Thursday, February 14, 2013
Rhode Island Bill Proposes Minimum Damage Before Total Loss
A newly introduced bill in the Rhode Island General Assembly would make it an unfair claims settlement practice for an insurance company to declare a vehicle a total loss unless the damage exceeds 75 percent of the vehicle's pre-accident value.
Under Section 27-9.1-4 of the General Laws, the Unfair Claims Settlement Practices Act, the proposed amendment would require the vehicle owner's "express written authorization" before any vehicle could be declared a total loss if the cost to repair the vehicle is less than 75 percent of the fair market value of the motor vehicle immediately preceding the time it was damaged.
This bill is distinctive in that it prevents an insurer from declaring a total loss below a certain threshold, rather than (as in other states) requiring an insurer to declare a total loss above a certain threshold.
Most state laws define damage thresholds primarily to set requirements for salvage title laws only. In other words, the state may require a salvage title if damage exceeds a certain threshold, however insurers are still be free to declare a total loss at any level they see fit.
For example, in a state with a 75 percent salvage title threshold, a vehicle may have only 55 percent damage yet the insurer, after factoring in salvage value of the car, would find that the repair is not economically feasible and declare the car a total loss. In this case, the car might go to the salvage auction as a total loss, yet it would retain a clean title under state law, as it remains below the salvage title threshold.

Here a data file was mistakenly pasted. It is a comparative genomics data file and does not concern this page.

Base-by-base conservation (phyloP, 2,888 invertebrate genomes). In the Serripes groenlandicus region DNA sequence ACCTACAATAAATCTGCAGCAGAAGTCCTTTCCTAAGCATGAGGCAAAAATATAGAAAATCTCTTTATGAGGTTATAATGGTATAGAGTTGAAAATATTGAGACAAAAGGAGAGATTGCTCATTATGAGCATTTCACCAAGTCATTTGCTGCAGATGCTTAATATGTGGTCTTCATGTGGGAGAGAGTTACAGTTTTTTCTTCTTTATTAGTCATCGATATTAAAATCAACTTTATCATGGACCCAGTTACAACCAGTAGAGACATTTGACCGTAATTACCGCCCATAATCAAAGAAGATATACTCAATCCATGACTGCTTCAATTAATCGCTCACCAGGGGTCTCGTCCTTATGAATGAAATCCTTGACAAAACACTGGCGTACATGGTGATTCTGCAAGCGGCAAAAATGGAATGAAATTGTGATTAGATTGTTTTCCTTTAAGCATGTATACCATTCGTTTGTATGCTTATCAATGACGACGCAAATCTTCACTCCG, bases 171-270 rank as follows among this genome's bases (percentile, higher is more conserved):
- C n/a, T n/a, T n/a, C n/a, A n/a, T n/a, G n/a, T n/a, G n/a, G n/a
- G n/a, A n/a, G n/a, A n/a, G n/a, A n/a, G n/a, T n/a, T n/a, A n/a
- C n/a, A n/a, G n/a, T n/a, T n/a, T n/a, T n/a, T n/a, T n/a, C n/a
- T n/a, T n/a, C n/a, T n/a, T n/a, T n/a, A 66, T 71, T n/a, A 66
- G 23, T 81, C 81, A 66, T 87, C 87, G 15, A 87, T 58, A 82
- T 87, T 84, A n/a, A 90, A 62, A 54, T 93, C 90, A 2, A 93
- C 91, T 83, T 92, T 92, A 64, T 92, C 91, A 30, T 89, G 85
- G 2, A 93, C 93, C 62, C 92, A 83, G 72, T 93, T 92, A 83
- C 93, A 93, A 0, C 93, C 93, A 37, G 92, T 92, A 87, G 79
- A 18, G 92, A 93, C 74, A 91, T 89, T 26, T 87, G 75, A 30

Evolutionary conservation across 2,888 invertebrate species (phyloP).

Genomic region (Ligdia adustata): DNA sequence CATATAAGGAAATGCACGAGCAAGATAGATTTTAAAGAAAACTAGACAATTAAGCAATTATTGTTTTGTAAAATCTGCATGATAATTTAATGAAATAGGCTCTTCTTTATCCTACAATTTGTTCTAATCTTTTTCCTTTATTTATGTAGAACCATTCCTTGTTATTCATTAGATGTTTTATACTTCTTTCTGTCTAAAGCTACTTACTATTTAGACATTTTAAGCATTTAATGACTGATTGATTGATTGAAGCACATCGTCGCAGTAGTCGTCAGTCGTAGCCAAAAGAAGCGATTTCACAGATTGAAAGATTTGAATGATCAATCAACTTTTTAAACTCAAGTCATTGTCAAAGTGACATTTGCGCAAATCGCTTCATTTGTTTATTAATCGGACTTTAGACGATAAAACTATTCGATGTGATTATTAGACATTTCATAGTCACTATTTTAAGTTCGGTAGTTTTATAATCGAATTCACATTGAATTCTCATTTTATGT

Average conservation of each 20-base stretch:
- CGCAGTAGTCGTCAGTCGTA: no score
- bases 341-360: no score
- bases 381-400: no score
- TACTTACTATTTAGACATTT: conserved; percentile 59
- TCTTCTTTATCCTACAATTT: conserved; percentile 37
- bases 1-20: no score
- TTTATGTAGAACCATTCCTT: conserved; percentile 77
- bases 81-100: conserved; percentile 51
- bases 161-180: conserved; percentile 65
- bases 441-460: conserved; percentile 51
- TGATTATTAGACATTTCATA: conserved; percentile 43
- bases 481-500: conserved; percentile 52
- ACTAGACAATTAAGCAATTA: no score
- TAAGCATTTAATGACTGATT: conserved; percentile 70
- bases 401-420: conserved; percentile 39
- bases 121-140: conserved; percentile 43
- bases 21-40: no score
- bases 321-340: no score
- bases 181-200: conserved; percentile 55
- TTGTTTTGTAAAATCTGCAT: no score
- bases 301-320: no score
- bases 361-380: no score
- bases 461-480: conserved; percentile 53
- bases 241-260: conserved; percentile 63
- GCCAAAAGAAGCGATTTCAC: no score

In North Carolina, for example, the law requires an insurer to declare a total loss whenever the damage to the vehicle exceeds 75 percent of its value. In this case, the law in no way prevents an insurer from declaring an economic total loss at any level it sees fit, provided it is below 75 percent.
The Rhode Island bill is clearly different in that it does prevent an insurer from declaring a total loss below the 75 percent level of damage (without the owner's consent), even if the repair is not economically feasible.
Also under the proposed new subdivision, "fair market value" would be defined as the retail value as set forth in a "nationally recognized compilation of retail values commonly used by the automotive industry…"
The bill, H 5263, was introduced by Representatives Corvese, Winfield, Ucci, Silva, and Trillo on February 6 and has been referred to the House Corporations committee. One of the bill's sponsors, Rep. Joseph Trillo, sits on that committee.
A hearing on the measure has not been posted.
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